Professional editors may be just as suspect as pub houses these days (and their contracts). You can group agents in this same category. While an agent will want you to get your book edited before they take you on (they have lots of names “on file” that they’ll gladly “share” with you) this brings in all possible scenarios of suggested changes. Are you ready, or willing, to make those changes? Next, the pub house an agent helps you to sign with will then assign you an editor, who, likely, will see the book in yet another light, and suggest (or dictate) further changes.

Are you seeing what can happen to your book? Do you understand how your story can suddenly be written by committee?

There is a different approach to the trust question. Writers need to understand that they need to be their own best editor; to understand what the story is about, how the characters fit and work, and then how to properly write and re-write that story (as a wordsmith, not a story typist). Only then will writers understand how to judge professional editors. Remember, editors are just like any other human, but who (hopefully) have read more and can understand a manuscript and a story (AND, especially, your story). Oftentimes, editors are not the best of writers (that’s why they’re editors). I learned that the best editors are also pretty damn good writers themselves.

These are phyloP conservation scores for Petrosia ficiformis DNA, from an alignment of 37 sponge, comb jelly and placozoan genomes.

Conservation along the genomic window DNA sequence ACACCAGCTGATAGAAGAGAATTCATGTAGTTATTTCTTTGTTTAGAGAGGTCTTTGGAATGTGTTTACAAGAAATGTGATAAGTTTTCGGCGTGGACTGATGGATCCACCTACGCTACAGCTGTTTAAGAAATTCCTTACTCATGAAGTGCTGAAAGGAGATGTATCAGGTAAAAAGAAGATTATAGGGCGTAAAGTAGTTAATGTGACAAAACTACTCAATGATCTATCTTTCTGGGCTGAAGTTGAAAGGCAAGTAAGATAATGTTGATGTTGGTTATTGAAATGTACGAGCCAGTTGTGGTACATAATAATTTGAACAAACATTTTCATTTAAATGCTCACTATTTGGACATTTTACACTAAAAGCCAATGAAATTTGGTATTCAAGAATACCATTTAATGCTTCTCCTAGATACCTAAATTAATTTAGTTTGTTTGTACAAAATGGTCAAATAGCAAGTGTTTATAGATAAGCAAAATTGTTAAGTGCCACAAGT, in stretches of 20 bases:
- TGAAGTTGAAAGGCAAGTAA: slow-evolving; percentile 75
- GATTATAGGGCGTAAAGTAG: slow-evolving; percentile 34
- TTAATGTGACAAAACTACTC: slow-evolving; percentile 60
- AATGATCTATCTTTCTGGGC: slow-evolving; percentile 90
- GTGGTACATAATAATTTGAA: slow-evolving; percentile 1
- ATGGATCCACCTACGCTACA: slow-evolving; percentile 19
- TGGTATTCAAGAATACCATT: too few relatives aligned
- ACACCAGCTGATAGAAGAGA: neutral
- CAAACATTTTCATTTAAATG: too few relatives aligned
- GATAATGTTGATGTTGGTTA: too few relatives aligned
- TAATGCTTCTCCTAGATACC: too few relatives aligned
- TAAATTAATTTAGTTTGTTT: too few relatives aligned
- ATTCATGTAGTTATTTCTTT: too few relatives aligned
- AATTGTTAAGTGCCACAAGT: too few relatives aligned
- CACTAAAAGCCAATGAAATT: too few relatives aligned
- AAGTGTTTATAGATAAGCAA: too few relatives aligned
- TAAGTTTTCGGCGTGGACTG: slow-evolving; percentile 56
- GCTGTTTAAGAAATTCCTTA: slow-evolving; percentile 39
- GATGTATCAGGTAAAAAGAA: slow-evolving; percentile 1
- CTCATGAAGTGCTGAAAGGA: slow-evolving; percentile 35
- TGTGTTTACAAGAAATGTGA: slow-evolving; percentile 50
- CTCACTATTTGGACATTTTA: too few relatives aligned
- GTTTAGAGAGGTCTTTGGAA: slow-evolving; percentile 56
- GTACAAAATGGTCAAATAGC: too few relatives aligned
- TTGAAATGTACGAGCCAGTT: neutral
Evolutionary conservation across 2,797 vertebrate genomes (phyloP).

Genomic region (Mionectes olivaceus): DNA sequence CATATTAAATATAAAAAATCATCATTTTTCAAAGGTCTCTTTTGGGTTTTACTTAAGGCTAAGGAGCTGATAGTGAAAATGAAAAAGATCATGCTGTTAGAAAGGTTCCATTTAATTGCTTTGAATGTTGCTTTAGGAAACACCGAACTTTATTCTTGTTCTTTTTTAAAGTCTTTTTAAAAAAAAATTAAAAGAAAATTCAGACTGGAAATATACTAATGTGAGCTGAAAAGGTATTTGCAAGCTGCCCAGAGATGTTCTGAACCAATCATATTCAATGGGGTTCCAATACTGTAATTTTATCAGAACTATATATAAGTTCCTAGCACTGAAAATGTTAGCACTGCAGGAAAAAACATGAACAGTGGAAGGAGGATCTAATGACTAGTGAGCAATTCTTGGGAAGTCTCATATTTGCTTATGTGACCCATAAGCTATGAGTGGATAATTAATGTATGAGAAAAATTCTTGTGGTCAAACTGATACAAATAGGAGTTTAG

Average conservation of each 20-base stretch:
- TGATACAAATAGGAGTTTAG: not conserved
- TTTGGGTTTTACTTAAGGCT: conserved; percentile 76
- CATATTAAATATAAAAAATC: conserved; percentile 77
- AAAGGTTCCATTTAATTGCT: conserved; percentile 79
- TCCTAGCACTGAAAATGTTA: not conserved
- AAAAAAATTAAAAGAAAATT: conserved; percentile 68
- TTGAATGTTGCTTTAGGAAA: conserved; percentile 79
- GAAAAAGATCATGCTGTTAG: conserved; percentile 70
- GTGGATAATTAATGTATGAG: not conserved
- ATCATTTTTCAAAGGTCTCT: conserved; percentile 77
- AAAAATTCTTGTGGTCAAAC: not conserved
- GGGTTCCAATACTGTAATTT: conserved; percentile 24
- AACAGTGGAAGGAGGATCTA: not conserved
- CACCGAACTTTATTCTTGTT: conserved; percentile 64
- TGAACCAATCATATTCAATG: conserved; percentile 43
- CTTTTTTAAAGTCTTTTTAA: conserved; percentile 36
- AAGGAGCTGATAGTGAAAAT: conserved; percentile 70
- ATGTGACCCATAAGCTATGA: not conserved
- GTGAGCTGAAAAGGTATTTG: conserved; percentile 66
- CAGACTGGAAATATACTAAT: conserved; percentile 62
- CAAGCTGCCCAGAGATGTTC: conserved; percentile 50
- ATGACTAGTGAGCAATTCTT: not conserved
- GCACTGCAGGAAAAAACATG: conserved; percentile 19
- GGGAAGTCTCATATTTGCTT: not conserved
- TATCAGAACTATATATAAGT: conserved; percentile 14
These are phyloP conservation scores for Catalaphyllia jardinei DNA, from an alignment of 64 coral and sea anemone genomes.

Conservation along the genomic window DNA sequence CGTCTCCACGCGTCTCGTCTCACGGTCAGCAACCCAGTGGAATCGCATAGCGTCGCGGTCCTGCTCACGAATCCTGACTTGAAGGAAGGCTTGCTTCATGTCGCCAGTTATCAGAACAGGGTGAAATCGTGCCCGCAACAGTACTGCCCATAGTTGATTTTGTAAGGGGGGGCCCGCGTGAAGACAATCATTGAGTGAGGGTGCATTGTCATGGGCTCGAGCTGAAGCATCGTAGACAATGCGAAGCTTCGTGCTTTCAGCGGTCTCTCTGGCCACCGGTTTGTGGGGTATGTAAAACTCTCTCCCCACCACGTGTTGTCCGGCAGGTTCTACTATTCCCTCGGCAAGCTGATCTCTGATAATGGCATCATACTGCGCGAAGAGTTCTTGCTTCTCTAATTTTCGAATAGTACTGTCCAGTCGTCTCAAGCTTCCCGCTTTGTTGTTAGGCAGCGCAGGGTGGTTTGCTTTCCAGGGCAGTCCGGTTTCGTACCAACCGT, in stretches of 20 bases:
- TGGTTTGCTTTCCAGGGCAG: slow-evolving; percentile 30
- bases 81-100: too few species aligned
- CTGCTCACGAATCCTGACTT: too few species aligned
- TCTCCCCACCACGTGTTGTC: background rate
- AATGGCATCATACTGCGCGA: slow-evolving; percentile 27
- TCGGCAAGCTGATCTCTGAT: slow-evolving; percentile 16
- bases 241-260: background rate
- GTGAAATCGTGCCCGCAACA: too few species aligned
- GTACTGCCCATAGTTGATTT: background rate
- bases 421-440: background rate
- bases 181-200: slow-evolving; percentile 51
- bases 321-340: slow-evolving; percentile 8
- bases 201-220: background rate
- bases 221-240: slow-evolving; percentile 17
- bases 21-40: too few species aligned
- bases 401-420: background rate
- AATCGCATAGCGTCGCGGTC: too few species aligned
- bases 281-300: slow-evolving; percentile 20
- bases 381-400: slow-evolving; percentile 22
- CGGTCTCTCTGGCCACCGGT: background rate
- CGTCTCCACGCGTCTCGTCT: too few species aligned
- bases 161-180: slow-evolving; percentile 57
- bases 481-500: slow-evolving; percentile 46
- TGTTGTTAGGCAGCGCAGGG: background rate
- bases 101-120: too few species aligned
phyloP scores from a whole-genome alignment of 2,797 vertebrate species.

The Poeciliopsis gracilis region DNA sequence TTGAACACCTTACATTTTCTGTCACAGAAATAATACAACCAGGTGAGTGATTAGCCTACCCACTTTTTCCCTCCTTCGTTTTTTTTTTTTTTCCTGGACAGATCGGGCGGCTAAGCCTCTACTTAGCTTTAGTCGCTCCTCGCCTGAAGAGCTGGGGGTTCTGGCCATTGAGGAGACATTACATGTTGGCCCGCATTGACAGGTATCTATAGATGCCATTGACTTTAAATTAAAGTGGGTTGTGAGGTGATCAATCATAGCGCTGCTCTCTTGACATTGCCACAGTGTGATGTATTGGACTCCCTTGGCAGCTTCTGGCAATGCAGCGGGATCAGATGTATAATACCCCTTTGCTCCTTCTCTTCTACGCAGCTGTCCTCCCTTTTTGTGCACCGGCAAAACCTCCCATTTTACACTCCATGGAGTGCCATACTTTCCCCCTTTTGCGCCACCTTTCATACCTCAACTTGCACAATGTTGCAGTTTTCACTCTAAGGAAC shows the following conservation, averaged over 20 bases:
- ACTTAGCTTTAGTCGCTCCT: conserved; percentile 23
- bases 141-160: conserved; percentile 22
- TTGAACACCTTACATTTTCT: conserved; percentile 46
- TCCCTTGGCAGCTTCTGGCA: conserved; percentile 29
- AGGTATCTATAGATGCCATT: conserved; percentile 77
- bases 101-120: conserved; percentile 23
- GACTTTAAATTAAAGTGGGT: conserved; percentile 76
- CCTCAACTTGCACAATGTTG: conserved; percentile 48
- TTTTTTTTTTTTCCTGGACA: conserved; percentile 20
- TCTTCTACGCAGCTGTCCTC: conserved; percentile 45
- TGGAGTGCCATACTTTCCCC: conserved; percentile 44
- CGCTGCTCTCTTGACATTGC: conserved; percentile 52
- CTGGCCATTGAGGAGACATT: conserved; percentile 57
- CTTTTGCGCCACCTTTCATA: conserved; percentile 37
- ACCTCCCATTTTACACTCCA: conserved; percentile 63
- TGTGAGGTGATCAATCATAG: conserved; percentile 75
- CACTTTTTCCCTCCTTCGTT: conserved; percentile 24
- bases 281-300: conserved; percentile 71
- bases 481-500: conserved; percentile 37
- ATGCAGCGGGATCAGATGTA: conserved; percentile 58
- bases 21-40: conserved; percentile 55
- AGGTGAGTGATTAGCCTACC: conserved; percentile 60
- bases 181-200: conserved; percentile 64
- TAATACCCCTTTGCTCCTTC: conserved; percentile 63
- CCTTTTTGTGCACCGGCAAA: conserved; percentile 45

The famous Scribner’s editor, Maxwell Perkins, barely touched Hemingway’s novels; made various minor suggestions to Fitzgerald; and worked hundreds of hours with Tom Wolfe. If you read their work, and know them, you’ll understand why. Should we all be Hems and Fitzes? Yes, why not; they knew their characters, they knew what they wanted to say, they did it in a concise (or at least needful) manner.

Here, then, are my four most important tips on how to chose an editor:

1. Be your own best editor, first of all (you can do this by being a damn good writer); understand your book and all that it is supposed to do for the audience. If/when you work with an editor, you can explain what you’ve done with your story, why, and why it works as you have written it. (of course, the story should need no explanation)

2. If you use an editor before you send out that ms to an agent or publisher, find an editor with a professional track record; an established House he/she has worked for helps; better yet, get referrals from authors, and read the authors’ stories the editor worked on.